- Exxon warned last week that there’s “significant potential” for additional spending reductions, which could include job cuts.
- The cuts would take place next year and affect management positions.
- “The company is undertaking a comprehensive look at additional cost reductions, based on long-term structural efficiencies, reduced activity, and an evaluation of workforce requirements,” Exxon said in a statement to Business Insider.
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On a call with investors last week, Exxon said there could be further cuts to overhead and to management positions at the company, which would take effect next year.
The potential cuts are linked, in part, to lower levels of activity, said Neil Chapman, an SVP on Exxon’s corporate management committee, on the call last Friday. In a regulatory filing Wednesday, Exxon said that if oil prices stay low for the rest of the year, as much as 20% of the oil and gas in the company’s reserves would not be economical to extract.
“The company is undertaking a comprehensive look at additional cost reductions, based on long-term structural efficiencies, reduced activity, and an evaluation of workforce requirements,” Exxon said in a statement to Business Insider. “We do see the potential for further reductions, including in overhead and management positions.”
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The warning comes after Exxon, headquartered in Irving, Texas, began shrinking its workforce through its annual performance review cycle, as Business Insider previously reported. The company made changes to its employee ranking system in April — the month oil markets bottomed out — exposing a much larger chunk of its workforce to cuts.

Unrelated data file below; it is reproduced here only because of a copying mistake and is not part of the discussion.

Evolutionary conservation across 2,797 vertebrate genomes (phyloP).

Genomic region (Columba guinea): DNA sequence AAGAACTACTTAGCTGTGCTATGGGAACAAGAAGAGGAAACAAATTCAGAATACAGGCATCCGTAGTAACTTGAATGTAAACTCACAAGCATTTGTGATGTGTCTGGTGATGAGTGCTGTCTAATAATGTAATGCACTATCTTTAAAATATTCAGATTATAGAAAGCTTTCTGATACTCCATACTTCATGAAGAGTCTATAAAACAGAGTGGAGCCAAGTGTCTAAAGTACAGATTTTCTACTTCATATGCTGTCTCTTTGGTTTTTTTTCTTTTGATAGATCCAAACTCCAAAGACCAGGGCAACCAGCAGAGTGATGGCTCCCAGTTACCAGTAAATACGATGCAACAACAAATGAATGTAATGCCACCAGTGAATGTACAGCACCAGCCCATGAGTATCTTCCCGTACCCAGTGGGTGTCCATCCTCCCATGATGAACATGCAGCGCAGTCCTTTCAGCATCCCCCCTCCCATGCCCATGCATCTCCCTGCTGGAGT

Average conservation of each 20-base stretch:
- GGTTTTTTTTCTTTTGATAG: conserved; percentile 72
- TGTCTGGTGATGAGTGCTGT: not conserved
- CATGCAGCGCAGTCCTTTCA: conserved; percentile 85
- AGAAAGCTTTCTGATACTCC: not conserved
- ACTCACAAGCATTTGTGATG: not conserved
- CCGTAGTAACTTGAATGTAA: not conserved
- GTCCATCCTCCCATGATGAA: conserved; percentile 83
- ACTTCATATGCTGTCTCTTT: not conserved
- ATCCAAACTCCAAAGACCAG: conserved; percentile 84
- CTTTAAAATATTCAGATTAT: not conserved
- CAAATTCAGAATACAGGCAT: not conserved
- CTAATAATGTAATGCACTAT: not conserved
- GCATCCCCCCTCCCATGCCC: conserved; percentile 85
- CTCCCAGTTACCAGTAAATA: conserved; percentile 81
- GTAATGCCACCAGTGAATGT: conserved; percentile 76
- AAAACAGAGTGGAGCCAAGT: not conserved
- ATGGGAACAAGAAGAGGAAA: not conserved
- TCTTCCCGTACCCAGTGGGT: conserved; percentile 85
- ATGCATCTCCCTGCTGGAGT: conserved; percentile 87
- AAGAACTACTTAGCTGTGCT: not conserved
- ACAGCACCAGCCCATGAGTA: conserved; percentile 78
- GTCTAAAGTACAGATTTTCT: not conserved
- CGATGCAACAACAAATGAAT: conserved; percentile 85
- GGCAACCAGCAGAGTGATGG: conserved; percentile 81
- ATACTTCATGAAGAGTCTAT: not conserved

The company also suspended several employee benefit programs to cut costs, according to documents seen by Business Insider. Exxon had about 75,000 workers at the end of 2019.
Exxon, like other oil giants, has been losing money in the wake of the oil market collapse. On Friday, the company reported a $1.1 billion loss for the second quarter, citing “global oversupply and COVID-related demand impacts.”
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Exxon is cutting costs
On Friday, Chapman said there’s “significant potential for additional reductions,” which include job cuts.
“Our plan is to continue looking at reductions business by business and country by country,” he said on the call, adding that the company would have finalized plans to share early next year. “We believe the long-term fundamentals are not changed, and we don’t see any evidence that changed at this stage.”
On Thursday afternoon, the price of Brent crude oil, the international benchmark, was down about 32%, relative to the start of the year. Exxon has a market value of $184 billion.